The heart of a small rural town beats in the gathering places that supply its essential needs. Churches. The grocery store. A gas station. The courthouse. The post office, if it’s still there. And the Laundromat. Dotted throughout southern Illinois are several tiny towns and villages whose pulse is slowing to a crawl, causing them to wither, one business at a time. Their history is rich, stretching back to the days of Lewis and Clark. On this day though, it was the ghosts of the 20th century that intrigued me.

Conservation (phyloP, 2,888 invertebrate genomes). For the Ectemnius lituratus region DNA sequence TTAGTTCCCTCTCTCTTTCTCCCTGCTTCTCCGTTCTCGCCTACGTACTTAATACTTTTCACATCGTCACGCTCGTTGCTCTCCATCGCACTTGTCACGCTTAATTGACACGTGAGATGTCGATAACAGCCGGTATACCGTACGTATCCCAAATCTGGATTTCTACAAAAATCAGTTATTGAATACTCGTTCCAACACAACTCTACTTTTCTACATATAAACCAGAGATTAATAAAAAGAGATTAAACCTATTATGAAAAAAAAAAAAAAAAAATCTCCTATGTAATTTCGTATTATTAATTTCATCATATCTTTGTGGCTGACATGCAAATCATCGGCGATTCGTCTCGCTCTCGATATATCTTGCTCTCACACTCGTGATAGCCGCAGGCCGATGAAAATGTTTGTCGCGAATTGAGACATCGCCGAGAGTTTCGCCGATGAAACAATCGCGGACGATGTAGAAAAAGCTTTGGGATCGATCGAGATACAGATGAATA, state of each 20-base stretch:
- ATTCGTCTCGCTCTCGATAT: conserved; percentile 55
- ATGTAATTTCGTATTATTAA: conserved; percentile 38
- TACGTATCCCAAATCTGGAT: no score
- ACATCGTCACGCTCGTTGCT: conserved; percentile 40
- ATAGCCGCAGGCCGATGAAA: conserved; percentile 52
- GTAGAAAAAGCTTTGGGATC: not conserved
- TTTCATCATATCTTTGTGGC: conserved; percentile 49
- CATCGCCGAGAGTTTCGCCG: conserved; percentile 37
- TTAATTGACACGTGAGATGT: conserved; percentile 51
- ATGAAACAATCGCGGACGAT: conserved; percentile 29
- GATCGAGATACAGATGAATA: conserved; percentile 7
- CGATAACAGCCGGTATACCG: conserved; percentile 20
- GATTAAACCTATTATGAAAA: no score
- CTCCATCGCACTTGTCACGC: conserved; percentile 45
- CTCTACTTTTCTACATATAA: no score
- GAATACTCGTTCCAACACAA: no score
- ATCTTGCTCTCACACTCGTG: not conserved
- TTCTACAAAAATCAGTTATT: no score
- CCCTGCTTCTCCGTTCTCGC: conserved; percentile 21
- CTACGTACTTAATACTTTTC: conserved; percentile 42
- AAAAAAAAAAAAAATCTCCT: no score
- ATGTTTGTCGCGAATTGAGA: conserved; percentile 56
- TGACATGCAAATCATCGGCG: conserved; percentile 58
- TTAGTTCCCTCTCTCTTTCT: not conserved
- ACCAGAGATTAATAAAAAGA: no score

Standing in the middle of the quiet street with sweat from the 97 degree day trickling down my back, I couldn’t help but wonder about Charles and Eula Mae, the feet that passed over the threshold of Ralph’s Laundry and the gossip that swirled on the bench out front between swigs from bottles of Coca-Cola on sweltering summer days.